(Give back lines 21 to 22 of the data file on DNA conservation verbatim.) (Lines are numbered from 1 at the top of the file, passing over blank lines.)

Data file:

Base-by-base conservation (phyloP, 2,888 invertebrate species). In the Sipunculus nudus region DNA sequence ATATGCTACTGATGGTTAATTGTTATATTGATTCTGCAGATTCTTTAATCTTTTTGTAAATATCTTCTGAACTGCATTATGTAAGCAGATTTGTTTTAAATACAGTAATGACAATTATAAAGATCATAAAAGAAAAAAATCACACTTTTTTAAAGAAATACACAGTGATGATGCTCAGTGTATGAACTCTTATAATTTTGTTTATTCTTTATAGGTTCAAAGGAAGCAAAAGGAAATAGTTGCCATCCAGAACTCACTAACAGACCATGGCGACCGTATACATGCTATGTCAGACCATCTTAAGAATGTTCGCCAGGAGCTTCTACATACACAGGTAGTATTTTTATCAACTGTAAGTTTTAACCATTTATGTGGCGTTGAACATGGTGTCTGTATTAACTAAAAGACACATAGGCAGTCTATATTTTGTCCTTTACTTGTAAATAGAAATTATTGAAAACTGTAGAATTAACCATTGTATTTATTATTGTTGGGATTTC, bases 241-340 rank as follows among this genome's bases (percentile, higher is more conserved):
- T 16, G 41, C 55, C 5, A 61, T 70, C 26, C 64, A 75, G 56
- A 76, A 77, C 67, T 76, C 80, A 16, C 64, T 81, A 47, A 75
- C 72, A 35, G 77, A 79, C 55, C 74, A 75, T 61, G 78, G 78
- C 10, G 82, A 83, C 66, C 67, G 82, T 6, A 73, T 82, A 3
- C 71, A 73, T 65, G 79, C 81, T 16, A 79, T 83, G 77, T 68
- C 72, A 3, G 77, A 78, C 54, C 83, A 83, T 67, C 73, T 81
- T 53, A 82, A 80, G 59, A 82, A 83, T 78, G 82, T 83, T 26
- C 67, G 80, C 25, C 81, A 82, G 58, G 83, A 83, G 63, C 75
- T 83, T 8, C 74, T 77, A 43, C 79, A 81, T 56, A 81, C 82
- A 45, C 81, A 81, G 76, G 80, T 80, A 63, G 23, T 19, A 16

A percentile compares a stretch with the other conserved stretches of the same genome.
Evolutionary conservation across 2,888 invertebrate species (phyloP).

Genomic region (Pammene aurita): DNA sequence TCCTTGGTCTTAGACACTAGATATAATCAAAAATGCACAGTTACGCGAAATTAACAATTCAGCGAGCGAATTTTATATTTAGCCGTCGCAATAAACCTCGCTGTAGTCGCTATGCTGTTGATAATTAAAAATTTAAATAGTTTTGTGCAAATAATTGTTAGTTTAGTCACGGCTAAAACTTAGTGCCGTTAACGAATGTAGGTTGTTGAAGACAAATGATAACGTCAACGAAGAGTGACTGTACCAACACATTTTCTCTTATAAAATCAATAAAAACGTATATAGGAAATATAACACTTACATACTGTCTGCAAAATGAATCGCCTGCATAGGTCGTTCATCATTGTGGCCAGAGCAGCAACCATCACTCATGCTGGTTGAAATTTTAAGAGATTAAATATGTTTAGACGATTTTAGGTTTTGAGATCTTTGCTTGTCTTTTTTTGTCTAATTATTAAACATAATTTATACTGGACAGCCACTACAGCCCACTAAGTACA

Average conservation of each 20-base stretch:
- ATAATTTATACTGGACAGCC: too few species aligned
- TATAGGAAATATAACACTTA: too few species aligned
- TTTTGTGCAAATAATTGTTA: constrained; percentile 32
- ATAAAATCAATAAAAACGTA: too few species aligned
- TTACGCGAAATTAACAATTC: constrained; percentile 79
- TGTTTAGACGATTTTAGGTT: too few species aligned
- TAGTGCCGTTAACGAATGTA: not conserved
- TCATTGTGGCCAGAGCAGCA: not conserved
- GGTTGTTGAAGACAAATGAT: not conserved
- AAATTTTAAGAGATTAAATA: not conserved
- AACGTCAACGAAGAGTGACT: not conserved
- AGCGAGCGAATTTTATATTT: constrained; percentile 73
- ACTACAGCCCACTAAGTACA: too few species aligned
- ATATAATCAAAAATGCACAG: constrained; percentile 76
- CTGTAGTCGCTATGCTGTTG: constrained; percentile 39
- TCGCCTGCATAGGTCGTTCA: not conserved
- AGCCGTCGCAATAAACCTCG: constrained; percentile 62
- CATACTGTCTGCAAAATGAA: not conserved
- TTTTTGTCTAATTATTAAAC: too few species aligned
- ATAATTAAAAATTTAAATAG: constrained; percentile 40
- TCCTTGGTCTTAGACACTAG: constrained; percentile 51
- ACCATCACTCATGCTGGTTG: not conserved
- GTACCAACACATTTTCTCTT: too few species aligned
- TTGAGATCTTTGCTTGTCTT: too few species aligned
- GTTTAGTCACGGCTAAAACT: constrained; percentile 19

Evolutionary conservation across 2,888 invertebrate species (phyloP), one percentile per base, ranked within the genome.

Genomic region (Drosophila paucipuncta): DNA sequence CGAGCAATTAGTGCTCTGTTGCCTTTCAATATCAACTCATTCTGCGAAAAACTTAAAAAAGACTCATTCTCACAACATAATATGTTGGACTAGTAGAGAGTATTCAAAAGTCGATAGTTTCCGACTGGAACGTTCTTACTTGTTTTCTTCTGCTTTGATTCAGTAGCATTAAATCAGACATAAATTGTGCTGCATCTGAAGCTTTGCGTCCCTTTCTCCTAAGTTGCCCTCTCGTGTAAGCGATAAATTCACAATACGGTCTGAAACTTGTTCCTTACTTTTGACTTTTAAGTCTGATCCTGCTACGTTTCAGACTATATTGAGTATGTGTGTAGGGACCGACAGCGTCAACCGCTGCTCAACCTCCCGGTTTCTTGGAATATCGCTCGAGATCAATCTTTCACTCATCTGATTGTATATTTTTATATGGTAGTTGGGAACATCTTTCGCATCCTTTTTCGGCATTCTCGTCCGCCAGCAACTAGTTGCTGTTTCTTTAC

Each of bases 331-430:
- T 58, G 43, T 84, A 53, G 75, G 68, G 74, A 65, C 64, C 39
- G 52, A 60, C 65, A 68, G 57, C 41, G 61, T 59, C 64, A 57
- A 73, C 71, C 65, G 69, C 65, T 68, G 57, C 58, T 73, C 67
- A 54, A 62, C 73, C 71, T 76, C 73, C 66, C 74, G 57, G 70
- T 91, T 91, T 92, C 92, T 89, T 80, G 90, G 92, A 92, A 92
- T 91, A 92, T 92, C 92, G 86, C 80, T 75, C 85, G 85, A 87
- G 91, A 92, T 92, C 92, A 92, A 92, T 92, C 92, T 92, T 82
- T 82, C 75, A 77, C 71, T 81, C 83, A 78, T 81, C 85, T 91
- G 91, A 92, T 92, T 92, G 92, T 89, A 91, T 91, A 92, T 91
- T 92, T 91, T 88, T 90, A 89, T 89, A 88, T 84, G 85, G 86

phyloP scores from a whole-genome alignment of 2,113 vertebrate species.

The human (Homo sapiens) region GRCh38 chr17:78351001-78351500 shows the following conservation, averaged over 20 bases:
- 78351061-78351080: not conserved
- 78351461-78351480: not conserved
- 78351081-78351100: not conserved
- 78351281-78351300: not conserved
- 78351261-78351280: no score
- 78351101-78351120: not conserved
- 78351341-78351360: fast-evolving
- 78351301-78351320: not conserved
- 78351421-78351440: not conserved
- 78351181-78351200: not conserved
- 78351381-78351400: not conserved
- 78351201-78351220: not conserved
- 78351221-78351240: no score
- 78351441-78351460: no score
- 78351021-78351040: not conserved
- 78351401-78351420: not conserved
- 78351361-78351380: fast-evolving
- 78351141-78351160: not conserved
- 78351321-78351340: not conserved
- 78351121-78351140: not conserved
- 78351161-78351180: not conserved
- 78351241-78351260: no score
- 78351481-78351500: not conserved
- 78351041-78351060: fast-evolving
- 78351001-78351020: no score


- TGTTTAGACGATTTTAGGTT: too few species aligned
- TAGTGCCGTTAACGAATGTA: not conserved